Blessed with more than 6,000 islands – of which only some 200 are inhabited – glorious Greece has plenty of gorgeous sun-dazzled atolls where you can laze on golden sand beaches, lap up succulent food and enjoy spectacular cultural attractions – without the crowds.
Here are the five under-the-radar Greek islands you need to discover now.
Sister atoll to Skopelos – the Sporades Island where feel-good movie Mamma Mia! was filmed – Alonissos’ pristine waters attract divers who come here to explore Greece’s first underwater museum near the uninhabited isle of Peristera.
Renowned since ancient times for its health-giving herbs, Alonissos is also a paradise for hikers who can explore a web of walking trails leading to mediaeval castles, ancient churches and highflung mountain villages.
Tucked between Paros and Santorini, this charming Cycladic Island has a timeless quality which is best discovered in the spectacular cliff top capital Chora, where sugar cube houses linked by winding alleys lead to the island’s centuries-old Panagia church, home to a silver icon that’s said to work miracles.
This unsung atoll surrounded by mirror-clear waters is also famed for fabulous food: must-try dishes here include matsata, handmade pasta served with rooster or rabbit in a rich tomato sauce.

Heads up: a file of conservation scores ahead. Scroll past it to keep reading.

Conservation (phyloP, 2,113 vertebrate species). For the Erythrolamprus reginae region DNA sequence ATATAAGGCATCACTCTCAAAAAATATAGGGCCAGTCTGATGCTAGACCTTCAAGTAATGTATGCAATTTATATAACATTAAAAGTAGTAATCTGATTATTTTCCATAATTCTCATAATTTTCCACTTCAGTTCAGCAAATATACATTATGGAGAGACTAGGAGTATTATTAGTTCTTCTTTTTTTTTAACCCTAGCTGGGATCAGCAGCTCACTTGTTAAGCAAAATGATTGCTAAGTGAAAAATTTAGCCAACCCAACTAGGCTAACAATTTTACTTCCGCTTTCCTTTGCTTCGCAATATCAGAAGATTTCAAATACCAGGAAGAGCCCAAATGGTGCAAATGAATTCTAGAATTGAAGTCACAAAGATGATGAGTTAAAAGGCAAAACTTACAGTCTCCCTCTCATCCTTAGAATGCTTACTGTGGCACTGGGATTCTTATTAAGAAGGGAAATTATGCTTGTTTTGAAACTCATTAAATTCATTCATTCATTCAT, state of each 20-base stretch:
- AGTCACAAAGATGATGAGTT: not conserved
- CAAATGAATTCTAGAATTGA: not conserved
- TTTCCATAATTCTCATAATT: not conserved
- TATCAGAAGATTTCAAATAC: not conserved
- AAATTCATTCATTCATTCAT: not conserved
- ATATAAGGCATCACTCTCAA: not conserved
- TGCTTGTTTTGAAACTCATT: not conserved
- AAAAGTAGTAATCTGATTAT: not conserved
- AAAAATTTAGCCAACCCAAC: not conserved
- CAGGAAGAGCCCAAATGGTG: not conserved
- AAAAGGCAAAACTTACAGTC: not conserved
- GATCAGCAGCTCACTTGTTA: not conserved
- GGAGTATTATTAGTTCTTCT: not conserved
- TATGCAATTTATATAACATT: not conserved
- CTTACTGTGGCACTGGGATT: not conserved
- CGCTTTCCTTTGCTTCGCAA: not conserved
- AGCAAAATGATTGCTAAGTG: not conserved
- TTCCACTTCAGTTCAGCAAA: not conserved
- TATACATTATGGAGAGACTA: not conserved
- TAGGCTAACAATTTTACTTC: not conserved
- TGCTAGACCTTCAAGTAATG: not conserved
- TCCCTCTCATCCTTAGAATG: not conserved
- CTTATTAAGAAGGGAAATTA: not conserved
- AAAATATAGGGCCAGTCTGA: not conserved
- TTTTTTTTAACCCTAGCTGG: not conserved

One of the largest islands in the Dodecanese Group, Kalymnos is known for its sponge harvesting trade – the only Greek island to be involved with it after the Second World War. However, it’s the water sports that the island is arguably better known for now with people flocking to Kalymnos for its scuba diving, rock climbing, mountain hiking and spelunking.
Walk around Pothia, the island’s capital, and you’ll soon be seduced by the cobbled streets and colourful buildings. Many of the grander mansions were owned by the sea sponge merchants of years gone by.
One of the lesser known Cycladic islands, Serifos has much of the charm of its more popular neighbours, without the crowds. White and blue buildings dot the landscape and sit beautifully against the azure waters of the Aegean. There are some incredible beaches, too.
The capital of Serifos, Chora, is split into an upper neighbourhood (Pano) and a lower one (Kato) with the town seemingly cascading down the side of the island.
The birthplace of Aphrodite, the goddess of love, Kythera has inspired artists, poets and filmmakers for centuries. The southernmost of the Ionian Islands, Kythera boasts valleys that end on the seashore; mountainsides that can be green or rocky and barren; spring waters cascading down the slopes; wonderful beaches; picturesque little villages; and an architecture that blends the apparent Venetian influences with the style found in the south Peloponnese.